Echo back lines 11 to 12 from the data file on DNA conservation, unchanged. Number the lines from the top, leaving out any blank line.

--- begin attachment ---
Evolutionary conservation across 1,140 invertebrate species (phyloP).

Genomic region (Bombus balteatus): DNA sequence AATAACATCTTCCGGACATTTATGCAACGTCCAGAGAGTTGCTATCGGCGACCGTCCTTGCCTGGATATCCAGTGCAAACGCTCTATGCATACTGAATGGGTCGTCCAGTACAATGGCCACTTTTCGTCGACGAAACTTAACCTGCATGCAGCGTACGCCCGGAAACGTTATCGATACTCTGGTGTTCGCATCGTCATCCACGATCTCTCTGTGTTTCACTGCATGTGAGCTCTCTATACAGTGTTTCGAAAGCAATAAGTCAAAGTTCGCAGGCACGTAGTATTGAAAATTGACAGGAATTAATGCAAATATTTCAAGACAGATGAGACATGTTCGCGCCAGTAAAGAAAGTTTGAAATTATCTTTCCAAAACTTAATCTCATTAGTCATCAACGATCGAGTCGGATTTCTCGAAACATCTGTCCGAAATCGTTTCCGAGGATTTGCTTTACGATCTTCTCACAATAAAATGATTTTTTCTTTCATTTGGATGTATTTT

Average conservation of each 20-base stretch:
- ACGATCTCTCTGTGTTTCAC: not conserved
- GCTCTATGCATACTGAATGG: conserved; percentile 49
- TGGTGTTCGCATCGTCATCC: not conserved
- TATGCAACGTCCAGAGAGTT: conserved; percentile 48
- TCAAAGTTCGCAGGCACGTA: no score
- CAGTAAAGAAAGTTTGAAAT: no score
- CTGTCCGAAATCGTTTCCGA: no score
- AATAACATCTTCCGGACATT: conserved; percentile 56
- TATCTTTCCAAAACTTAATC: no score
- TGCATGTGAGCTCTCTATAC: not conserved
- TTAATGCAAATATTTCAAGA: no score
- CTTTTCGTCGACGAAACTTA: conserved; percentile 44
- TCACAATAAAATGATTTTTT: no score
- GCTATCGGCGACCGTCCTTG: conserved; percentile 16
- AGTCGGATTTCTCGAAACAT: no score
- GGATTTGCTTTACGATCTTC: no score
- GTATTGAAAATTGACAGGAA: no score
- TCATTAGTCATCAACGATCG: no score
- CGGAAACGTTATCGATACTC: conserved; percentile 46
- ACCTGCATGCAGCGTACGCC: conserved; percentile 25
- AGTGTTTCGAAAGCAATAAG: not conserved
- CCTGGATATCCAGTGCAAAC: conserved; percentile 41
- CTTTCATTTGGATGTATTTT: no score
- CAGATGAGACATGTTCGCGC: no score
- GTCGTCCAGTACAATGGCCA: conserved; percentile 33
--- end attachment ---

- AATAACATCTTCCGGACATT: conserved; percentile 56
- TATCTTTCCAAAACTTAATC: no score